09 February 2016

What's Up With Yovani Gallardo's Slider/Cutter?

The Orioles have a problem. Actually, they have a couple of problems. So to be more specific: The Orioles have a starting rotation problem. Overall, it's not very good. That's one reason why the O's can't stop being connected to Yovani Gallardo, who has yet to sign with a team mainly because of the unfair and punitive qualifying offer system that's currently in place.

On the surface, it seems the draft pick compensation issue is the main thing keeping the Orioles from inking Gallardo to a multiyear deal. They need another competent starter who throws a lot of innings, and Gallardo is a competent starter who will likely throw a lot of innings. And while his presence would help the rotation, it's up for debate exactly how much of an upgrade he'd be.

Gallardo, who turns 30 later this month, would rival Ubaldo Jimenez in the O's rotation in terms of career accomplishments. He's no longer the same type of pitcher he was just a few years ago, when he'd average at least nine strikeouts per nine innings and rely on a steady diet of four-seam fastballs, sliders, and curveballs. In 2012, Gallardo posted a strikeout rate of exactly nine; since then, his K/9 has dropped from 7.2, to 6.8, to 5.9 last season. Meanwhile, he's had to focus more on limiting the amount of hard contact against him and trying to keep the ball on the ground.

He still throws fastballs more than 50% of the time, but he now opts for fewer four-seamers and more two-seamers. And while he's seen a relative decline in his fastball velocity, Gallardo has also seen a gradual uptick in his slider velocity the last couple seasons:

Here's one explanation: Gallardo mixes in a cutter, and the difference is sometimes difficult to distinguish. Brooks Baseball labels Gallardo's offerings as sliders. Baseball Savant has him at 209 career cutters thrown (with only two in 2015). FanGraphs has him at 139 total cutters (going back to 2012). Still, the slider and/or the cutter are two of his better performing pitches, along with the curveball.

Gallardo is throwing his slider/cutter more than ever, and he also threw it higher in the strike zone than in any previous season by a decent margin:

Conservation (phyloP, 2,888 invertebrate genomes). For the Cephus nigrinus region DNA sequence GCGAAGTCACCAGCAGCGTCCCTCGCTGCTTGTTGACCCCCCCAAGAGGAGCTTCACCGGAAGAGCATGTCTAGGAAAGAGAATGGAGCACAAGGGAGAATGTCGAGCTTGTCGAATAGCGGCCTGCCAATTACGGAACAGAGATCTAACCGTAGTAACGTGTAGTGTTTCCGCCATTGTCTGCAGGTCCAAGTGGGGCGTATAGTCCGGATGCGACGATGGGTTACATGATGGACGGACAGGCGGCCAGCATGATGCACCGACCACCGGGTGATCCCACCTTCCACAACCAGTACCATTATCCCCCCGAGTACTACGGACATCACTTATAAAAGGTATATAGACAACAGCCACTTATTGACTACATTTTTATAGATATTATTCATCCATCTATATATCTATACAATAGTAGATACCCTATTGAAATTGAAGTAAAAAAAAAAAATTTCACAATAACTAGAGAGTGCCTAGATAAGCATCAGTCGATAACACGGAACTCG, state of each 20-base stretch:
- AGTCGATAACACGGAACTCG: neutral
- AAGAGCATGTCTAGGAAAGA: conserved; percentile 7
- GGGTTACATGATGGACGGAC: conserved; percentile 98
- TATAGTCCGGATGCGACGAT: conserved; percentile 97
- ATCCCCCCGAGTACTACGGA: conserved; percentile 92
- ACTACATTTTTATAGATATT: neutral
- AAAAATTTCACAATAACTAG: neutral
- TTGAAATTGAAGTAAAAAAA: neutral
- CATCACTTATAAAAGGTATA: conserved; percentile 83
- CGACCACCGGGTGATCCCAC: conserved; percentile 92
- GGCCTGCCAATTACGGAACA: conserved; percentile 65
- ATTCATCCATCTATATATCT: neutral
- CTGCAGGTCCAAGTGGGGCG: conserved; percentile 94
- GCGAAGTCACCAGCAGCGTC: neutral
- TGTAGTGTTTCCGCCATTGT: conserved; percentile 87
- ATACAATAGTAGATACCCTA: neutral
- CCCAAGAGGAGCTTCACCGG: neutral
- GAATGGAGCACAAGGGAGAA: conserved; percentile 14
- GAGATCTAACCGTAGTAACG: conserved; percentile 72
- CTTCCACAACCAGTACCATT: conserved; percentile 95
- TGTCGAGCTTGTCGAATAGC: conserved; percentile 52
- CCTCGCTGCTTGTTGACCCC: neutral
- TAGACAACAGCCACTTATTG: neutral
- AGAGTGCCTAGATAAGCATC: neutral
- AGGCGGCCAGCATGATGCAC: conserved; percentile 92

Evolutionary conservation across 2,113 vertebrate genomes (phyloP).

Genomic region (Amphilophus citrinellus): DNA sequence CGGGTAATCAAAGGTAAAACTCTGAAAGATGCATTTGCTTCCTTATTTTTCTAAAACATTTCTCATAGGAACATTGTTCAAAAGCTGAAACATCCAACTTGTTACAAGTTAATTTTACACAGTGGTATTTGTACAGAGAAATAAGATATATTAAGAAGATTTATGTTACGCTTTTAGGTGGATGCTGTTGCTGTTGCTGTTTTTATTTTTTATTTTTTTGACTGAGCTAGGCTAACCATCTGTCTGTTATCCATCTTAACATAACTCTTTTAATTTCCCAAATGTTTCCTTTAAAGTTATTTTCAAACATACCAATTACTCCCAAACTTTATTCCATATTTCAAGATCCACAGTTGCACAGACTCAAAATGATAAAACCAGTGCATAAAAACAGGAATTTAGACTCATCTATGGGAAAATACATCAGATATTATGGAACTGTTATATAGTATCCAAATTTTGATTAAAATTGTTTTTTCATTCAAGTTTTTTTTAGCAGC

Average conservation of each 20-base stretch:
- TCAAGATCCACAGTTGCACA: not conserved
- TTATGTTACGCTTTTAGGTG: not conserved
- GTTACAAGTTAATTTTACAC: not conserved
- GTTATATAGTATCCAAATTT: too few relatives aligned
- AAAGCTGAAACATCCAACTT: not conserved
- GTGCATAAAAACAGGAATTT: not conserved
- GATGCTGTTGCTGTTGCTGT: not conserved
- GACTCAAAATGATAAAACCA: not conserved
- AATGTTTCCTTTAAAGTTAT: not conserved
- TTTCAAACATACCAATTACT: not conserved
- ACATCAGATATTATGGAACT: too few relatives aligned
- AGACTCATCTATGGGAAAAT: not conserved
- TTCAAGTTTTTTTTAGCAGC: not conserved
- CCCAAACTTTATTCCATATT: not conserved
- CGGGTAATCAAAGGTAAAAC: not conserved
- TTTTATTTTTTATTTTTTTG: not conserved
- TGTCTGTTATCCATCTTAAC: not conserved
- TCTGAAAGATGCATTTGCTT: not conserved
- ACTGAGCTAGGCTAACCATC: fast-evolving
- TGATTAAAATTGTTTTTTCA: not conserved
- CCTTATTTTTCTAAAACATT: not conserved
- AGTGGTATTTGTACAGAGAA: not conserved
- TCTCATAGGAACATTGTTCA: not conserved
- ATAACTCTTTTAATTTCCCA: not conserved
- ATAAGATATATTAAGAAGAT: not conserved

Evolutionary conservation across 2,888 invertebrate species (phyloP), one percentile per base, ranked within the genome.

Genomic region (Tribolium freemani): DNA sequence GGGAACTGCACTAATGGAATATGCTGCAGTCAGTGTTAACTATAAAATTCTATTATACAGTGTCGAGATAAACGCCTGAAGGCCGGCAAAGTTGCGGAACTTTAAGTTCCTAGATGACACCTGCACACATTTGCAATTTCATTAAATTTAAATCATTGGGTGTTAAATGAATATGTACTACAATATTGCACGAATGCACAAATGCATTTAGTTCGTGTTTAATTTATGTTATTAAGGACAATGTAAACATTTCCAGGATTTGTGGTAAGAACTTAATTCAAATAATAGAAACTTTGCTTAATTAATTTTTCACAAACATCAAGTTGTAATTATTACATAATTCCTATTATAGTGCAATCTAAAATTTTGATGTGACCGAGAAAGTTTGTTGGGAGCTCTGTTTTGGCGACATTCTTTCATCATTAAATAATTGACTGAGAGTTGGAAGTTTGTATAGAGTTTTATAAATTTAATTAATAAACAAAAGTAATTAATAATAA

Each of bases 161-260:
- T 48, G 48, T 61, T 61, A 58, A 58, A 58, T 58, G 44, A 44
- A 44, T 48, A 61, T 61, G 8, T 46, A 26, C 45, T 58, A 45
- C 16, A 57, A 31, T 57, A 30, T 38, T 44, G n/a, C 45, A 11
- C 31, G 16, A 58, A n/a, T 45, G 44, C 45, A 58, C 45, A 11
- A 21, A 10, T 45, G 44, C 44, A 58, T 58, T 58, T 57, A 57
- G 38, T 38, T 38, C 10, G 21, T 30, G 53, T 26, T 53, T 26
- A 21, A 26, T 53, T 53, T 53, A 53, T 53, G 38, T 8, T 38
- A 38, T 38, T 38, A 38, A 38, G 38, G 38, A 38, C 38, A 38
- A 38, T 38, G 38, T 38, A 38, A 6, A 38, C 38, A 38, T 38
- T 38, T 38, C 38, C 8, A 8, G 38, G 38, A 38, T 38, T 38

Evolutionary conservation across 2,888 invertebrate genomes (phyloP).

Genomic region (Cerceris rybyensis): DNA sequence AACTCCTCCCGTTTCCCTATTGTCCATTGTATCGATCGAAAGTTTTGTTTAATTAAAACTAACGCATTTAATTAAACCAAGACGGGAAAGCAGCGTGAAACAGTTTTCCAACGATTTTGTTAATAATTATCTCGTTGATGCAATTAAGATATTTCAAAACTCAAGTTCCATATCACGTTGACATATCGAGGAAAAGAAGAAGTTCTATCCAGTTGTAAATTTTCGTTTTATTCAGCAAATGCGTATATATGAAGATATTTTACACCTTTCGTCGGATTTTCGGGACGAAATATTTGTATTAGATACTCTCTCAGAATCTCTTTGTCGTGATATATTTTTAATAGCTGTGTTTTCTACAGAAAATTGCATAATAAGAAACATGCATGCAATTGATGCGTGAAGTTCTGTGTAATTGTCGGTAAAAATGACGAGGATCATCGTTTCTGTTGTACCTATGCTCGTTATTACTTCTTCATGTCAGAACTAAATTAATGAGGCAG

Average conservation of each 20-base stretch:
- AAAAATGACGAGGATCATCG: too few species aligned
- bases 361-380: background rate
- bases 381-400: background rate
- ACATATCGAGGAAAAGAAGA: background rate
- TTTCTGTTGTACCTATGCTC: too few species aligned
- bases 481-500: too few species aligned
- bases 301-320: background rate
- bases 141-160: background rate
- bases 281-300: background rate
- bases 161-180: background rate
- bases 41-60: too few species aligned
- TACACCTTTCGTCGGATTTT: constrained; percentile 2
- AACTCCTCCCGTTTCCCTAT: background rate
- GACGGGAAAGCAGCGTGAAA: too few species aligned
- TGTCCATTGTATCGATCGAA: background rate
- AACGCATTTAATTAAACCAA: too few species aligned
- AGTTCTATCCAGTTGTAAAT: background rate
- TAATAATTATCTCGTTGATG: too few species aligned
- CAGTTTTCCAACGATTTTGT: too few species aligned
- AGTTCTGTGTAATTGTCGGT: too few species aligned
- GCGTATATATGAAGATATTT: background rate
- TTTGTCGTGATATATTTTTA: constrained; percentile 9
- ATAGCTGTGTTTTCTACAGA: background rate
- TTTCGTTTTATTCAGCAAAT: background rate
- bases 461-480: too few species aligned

Prior to 2015, Gallardo not only focused on keeping the pitch down and away, but also down in general. But last year, he wasn't afraid to keep the pitch in the zone, high or away:

Opposing batters swung more than ever at Gallardo's slider/cutter, but those pitches also generated fewer whiffs. Opponents did have trouble hitting for power against those offerings. One large reason for that: an infield fly ball rate of 41%. It won't be easy to repeat that.

It's unclear whether Gallardo's slider/cutter results are a product of small sample size or suggest anything meaningful. Maybe it's a pitch he's growing more comfortable with and isn't shying away from throwing it in the zone. It seems like Gallardo is a tinkerer who's unafraid to try different things in search of success. Another example of that is his movement to both sides of the rubber the last couple seasons.

Still, it's tough to overlook Gallardo's lack of strikeouts. He can't exactly be considered a question mark, but he's more of a back-end starter in a good rotation (so at least a No. 2 or 3 for the Orioles). By itself, that would be fine. But that depends on the years and dollars he'd command, and it also doesn't factor in the loss of a first-round draft pick. Gallardo's price is clearly dropping, though, which is why the Orioles are hovering.

Perhaps the Orioles would be better off keeping their first-round draft pick and going with a revolving door of Vance Worley, Odrisamer Despaigne, Mike Wright, and Tyler Wilson as the fifth starter. That way, they could ride the hot hand and also maintain some flexibility (though Worley is out of options). But that's also something that occasionally sounds better in theory than in practice, and it doesn't account for an injury to any of the O's other starting pitchers. Gallardo would make the O's a little bit better, but it would come at a steep price.

The Orioles' major league team needs some help. Their farm system needs even more help. No one said this would be easy.